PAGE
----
London mayoral election 2016: Exclusive new poll shows Goldsmith leads Khan by 39 per cent among London businesses

 
Lauren Fedor
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Conservative Zac Goldsmith Gives Talk On Transforming Politics In The UK
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Conservative mayoral candidate Zac Goldsmith is overwhelmingly seen by London firms as being more pro-business than his Labour rival Sadiq Khan, according to a new poll seen exclusively by City A.M.

Two-thirds of London businesses think Goldsmith is pro-business, while just 29 per cent say the same of Khan, according to the poll, conducted by ComRes for the London Chamber of Commerce & Industry (LCCI).

The survey provides a big boost for Goldsmith, who has faced sharp criticism in recent weeks over his business record.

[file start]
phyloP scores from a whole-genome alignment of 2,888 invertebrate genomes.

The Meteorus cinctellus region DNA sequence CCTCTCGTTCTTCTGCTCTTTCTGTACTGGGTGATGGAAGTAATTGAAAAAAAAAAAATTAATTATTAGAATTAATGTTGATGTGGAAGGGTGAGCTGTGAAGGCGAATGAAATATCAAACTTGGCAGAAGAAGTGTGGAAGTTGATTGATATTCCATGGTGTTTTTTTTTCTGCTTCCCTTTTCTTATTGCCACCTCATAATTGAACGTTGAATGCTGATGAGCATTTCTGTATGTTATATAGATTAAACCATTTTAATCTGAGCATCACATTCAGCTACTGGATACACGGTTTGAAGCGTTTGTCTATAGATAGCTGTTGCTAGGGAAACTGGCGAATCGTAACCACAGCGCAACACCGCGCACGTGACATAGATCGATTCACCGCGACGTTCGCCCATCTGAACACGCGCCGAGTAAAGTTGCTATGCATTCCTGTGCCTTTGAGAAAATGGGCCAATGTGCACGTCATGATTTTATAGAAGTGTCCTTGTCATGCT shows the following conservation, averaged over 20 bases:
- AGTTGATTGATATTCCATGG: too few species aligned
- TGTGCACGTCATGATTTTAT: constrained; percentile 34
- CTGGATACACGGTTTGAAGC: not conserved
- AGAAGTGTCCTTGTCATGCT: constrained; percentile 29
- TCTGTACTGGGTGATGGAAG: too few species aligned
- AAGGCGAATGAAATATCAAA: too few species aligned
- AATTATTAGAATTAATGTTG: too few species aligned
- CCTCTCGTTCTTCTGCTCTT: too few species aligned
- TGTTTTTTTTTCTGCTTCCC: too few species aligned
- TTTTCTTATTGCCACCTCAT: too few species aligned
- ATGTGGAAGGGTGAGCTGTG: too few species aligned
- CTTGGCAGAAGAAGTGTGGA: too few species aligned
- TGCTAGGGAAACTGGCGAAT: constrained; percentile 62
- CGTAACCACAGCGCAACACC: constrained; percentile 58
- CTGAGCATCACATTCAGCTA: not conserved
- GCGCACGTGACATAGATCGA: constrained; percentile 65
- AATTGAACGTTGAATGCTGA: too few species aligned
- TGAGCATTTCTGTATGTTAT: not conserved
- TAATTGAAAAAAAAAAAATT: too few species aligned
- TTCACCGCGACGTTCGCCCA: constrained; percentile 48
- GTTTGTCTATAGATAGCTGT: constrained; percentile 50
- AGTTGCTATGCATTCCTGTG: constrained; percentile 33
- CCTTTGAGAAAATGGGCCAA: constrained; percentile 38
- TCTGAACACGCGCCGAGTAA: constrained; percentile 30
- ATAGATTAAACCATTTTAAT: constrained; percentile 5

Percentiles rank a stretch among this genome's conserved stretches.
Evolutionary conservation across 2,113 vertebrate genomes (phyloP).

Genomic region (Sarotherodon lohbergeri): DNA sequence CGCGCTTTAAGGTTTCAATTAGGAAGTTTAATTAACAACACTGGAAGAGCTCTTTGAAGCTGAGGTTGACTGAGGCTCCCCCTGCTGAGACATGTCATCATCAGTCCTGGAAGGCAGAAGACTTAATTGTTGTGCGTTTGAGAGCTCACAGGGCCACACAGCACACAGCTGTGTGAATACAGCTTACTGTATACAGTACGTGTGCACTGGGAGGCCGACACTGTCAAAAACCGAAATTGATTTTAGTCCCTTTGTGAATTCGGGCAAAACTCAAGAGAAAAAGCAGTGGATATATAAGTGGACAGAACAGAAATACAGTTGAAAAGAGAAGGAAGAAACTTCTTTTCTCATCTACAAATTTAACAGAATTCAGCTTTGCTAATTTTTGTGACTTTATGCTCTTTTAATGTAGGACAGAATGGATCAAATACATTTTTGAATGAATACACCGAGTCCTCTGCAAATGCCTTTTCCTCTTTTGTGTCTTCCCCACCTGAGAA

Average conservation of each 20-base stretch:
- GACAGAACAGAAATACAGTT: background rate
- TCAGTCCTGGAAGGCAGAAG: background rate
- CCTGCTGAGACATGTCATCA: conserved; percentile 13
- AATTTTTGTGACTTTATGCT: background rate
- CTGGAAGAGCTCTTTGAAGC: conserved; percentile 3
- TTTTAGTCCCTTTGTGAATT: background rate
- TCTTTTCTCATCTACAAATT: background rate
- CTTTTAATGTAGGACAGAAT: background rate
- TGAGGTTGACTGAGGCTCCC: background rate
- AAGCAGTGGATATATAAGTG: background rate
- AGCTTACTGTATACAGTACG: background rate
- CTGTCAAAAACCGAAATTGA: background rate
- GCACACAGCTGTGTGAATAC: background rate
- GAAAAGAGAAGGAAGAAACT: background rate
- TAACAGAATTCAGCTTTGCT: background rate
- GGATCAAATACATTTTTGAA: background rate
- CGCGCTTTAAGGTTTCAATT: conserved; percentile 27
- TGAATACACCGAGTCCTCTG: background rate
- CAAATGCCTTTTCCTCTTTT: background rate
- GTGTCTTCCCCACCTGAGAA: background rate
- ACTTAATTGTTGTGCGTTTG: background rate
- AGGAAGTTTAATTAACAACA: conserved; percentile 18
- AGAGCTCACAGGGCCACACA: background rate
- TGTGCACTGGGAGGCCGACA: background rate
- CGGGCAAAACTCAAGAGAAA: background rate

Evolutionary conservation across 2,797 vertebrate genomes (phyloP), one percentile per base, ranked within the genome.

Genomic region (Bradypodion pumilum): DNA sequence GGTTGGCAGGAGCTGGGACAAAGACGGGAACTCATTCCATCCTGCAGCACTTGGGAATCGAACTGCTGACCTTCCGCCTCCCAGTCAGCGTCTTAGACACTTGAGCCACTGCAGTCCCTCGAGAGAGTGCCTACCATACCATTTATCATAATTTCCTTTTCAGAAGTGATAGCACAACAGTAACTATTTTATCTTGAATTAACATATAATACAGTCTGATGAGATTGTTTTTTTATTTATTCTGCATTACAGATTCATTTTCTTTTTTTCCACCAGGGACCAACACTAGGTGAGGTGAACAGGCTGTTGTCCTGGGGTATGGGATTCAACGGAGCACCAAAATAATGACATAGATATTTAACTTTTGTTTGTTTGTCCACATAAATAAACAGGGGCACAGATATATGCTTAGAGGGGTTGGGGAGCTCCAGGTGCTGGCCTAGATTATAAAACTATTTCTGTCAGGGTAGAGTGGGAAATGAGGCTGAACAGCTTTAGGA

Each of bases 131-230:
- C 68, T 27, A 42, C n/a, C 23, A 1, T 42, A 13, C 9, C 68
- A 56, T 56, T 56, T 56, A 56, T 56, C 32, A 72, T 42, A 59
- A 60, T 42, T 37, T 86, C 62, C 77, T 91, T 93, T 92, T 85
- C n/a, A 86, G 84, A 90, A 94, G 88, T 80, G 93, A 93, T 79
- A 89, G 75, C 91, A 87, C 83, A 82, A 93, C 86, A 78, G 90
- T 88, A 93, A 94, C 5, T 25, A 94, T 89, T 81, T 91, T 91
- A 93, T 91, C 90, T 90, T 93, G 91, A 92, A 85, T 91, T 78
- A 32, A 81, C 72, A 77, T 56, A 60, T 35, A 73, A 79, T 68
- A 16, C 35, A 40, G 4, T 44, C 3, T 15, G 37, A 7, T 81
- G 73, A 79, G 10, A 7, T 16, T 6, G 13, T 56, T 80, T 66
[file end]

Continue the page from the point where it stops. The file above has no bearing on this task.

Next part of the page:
Just last week, Khan used a speech at the Resolution Foundation to slam Goldsmith, saying the Richmond Park MP “doesn’t get how to work with business”.

But ComRes surveyed more than 500 London firms in November, and figures revealed today show that 76 per cent of respondents said the Conservative Party under Prime Minister David Cameron is pro-business, with 68 per cent saying the same of Goldsmith.

On the other hand, just one in seven businesses said they think the Labour party under Jeremy Corbyn is pro-business. Nearly twice as many (29 per cent) said they thought Khan was pro-business.

Khan, who has vowed to be the “most pro-business mayor London has ever had”, has so far struggled to distance himself from Labour leader Jeremy Corbyn in the mayoral contest.

Khan was one of 35 MPs who backed Corbyn’s nomination for Labour party leader last July.

Karren Brady, a Tory peer and the government’s small business ambassador, welcomed the survey results, saying they “confirmed” that Khan is the “Jeremy Corbyn, trade union anti-business candidate.

“It’s no surprise given his support for a Labour leadership who is the most anti-business in a generation, his opposition to corporation tax cuts and his unwavering support for the tube unions whose strikes cost business millions and weaken London’s reputation as a place to invest.”

A Khan campaign spokesperson declined to comment.

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